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着物

Kimono

Japanese traditional garments are called kimono (wafuku). In contemporary Japanese society, kimono are rarely worn as regular clothing. However, on ceremonial occasions such as coming of age, marriages, and funerals, people (mainly women) frequently wear kimono.

Mitsukoshi is currently known as a department store, but it originated as a draper’s shop. In the present as in the past, kimono are invariably among the most important of Mitsukoshi products. Even today, the store sells a high volume of kimono goods, devoting extensive space to kimono marketing. In fact, VIPs including ambassadors from many nations often visit here to purchase kimono.

Typically, kimono are produced on the basis of individual orders. A customer chooses tan-mono (fabric that is the main material of wafuku) in his or her favorite colors using pictured patterns. Then, this fabric is hand-stitched to create a complete kimono that perfectly fits the individual wearer. Moreover, production of tan-mono itself is a traditional craft. Mitsukoshi kimono salon features many famous varieties of dyed cloth including Yuuki-tsumugi, Kiryu-ori, Kaga-yuzen, Nishijin-ori, Kurume-gasuri, and others from all around Japan.

Edo-komon kimono are distinguished by more than 200 crest-type picture patterns, so minute in detail that you have to look hard to discern the differences. Komiya Senshoku Kojo (Komiya Dye Factory) is a leading company in this industry. The entire fabric-making process — including kata-tsuke (pattern stamping using paper templates and glue), ji-zome (background dyeing), mushi (steaming), mizumoto (washing), etc. — takes immense time and effort and is dependent on expert craftsmanship, keen intuition, and trial-and-error repetition. This is the true artistic production made possible by meticulous handiwork.

Mitsukoshi Nihonbashi main store provides not only a full-fledged salon offering traditional custom-made kimono, but also a section called Hanamusubi — New Kimono Shop, where you can now purchase kimono like selecting clothes for everyday wear. The shop explains that this can help more people enjoy wearing kimono while maintaining its traditions. Visit Mitsukoshi to see the changing world of kimono.

Locations: Edokomon Komiya • Mitsukoshi Nihonbashi

A scene from the Edo-komon kimono work process. Undyed cloth is spread out and affixed to a seven-meter-long katatsuke-ita (patterning board).

Humidifiers are purposefully placed to control humidity inside the atelier.

Shibu-kami — consisting of two to four layers of washi with persimmon tannin (kakishibu) — is used for Edo-komon pattern templates. Minute decorative patterns characteristic of Edo-komon are carved on these templates.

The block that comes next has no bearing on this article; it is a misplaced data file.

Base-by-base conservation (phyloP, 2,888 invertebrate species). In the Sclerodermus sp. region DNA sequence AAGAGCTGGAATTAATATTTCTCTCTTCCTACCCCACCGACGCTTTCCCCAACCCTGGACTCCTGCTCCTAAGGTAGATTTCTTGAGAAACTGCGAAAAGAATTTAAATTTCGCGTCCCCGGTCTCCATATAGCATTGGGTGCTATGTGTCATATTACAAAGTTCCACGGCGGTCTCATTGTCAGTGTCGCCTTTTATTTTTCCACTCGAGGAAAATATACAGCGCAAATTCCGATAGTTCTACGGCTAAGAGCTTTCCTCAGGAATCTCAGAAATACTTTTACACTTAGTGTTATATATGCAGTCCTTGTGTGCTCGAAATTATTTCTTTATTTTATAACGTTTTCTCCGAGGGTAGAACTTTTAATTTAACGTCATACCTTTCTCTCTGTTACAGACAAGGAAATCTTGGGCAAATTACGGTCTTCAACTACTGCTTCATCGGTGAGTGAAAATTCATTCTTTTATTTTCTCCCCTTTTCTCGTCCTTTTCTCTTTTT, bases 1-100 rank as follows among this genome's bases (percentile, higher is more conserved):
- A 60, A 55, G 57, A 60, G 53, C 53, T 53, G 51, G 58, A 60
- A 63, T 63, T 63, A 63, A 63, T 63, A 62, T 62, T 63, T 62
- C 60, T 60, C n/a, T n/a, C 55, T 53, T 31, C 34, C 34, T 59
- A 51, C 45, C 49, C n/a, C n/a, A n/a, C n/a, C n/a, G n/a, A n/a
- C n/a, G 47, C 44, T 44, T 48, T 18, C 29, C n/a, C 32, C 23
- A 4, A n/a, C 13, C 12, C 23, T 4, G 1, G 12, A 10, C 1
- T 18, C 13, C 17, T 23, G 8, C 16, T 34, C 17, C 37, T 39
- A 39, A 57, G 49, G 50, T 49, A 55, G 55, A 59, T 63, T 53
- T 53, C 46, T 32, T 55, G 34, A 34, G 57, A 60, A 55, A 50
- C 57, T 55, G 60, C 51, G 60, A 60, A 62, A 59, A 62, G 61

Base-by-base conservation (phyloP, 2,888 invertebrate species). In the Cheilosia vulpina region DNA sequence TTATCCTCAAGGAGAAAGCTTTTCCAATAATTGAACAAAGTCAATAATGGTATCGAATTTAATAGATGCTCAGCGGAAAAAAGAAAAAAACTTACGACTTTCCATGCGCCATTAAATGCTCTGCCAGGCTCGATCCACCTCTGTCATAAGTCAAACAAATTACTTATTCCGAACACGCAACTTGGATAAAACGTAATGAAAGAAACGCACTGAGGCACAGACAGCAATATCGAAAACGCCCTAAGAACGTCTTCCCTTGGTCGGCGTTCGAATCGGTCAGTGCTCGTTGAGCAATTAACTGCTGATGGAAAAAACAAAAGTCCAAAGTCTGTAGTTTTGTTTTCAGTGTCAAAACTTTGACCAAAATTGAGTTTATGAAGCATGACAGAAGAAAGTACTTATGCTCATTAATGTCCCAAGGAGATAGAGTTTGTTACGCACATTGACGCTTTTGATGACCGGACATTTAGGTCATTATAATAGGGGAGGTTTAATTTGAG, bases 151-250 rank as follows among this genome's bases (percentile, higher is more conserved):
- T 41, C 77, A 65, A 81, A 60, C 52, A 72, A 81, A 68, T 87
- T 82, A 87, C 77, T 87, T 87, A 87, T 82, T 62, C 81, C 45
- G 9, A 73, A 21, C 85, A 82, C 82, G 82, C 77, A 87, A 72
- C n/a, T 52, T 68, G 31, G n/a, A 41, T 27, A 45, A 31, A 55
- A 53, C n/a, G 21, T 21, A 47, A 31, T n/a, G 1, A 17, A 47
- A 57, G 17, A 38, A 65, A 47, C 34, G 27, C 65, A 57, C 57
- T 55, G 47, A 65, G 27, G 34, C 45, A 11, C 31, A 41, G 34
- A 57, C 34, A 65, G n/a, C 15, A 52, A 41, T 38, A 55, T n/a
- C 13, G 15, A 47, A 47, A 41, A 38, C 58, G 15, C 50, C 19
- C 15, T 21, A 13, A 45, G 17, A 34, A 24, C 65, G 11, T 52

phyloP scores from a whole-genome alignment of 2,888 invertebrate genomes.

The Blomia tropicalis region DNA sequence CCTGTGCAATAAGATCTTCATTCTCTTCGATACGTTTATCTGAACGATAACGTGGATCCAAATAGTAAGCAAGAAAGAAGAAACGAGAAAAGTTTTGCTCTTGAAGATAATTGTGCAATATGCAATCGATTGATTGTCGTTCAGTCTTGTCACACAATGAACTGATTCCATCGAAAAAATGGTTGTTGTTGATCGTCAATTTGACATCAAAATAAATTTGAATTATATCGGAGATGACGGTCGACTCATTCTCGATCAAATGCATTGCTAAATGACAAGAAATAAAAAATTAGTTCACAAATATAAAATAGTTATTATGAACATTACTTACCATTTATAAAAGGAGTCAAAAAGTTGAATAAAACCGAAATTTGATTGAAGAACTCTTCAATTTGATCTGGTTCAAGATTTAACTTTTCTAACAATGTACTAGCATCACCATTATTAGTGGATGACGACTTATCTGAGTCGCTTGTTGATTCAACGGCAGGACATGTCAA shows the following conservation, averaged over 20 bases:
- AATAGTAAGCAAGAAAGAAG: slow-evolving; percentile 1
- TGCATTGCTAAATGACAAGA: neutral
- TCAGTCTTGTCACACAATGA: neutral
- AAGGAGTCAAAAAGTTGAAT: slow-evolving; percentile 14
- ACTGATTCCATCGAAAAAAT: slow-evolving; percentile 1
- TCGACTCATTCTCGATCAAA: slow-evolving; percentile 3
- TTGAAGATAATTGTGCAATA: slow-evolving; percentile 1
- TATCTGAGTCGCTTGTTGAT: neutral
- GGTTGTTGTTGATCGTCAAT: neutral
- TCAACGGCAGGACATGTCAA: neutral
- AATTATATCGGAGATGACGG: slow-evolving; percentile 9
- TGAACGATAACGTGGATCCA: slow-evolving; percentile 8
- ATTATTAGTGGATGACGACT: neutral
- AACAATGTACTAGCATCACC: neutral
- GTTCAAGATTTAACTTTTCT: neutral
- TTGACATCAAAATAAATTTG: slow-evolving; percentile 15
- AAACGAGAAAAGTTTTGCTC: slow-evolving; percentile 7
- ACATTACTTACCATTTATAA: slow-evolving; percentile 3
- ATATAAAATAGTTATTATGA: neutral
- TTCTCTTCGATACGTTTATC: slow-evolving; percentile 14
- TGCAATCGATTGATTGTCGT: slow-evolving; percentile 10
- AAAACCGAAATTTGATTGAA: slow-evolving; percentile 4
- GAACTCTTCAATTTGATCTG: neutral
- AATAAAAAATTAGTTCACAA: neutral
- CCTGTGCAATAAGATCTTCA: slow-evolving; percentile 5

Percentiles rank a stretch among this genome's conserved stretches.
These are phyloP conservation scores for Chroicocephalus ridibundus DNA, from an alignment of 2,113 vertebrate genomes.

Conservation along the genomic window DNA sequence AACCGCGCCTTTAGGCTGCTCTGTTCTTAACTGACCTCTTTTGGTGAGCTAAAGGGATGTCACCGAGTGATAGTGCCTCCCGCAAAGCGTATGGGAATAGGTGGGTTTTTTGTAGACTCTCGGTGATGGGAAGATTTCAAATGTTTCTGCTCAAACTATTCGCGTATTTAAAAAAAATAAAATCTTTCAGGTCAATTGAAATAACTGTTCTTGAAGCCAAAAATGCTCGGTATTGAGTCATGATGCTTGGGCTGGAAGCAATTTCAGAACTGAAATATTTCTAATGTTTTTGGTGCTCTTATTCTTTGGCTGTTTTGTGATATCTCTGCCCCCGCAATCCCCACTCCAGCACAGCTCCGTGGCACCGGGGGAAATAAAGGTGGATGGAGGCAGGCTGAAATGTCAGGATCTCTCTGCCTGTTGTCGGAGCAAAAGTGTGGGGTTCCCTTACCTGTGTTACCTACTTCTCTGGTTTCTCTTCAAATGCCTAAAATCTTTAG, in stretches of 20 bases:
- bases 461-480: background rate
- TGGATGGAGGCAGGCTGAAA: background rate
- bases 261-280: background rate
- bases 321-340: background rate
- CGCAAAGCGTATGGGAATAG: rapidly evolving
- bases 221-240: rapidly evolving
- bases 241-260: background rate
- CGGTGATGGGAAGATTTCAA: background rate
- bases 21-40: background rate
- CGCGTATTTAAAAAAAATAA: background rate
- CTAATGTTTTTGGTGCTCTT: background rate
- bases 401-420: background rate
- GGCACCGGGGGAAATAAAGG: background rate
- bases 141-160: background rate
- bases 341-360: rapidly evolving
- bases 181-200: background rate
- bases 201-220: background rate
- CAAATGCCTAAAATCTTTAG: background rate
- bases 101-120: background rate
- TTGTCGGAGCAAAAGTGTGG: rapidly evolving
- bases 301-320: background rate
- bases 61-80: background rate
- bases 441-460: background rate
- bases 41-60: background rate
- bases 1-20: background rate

The beauty of these miniature picture patterns emerges in the light.

Glue is added over the pattern template with delicately controlled pressure.

Katatsuke (patterning) process is handled by one craftsman. To maintain complete silence, other persons are prohibited from entering the atelier. Absolute concentration is required for creating minute details of Edo-komon.

Note the pattern paper with glue (at left). Decorative patterns emerge after removal of the pattern template (at right).

Note the pattern paper with glue (at left). Decorative patterns emerge after removal of the pattern template (at right).

A short pattern template is repeatedly used about 70 to 100 times in applying glue to 13-meter-long tan-mono (kimono fabric). Connecting all parts of the pattern is crucially important. The craftsmen align the template perfectly with the pattern pictures, working with painstaking care on a miniscule scale.

Nearly finished Edo-komon fabric. Background dyeing is done with dyeing glue after the katatsuke (patterning) process. When the glue is washed away, the picture emerges. Details are so minute that you hardly notice them. The history of Edo-komon dates back to the Muromachi period, but pictures of these minute patterns were completed during the Edo era. An official of that time ordered the common people to abstain from wearing ornate clothing. In response to this order, samurai and affluent merchants adopted clothing with almost “invisible” decorations. At a glace, these appear like ordinary monotone colors, concealing the interest of wearers in the superb artistry of these minute crest patterns.

The kimono section has been open continuously since the Edo period.

Diverse selections of tan-mono (kimono fabric) with varieties of decorations

At Hanamusubi — New Kimono Shop, anyone can casually try on complete kimono in a fitting room.

Obi-dome (obi holder) is a small buckle-type accessory that adds an accent and character to kimono.

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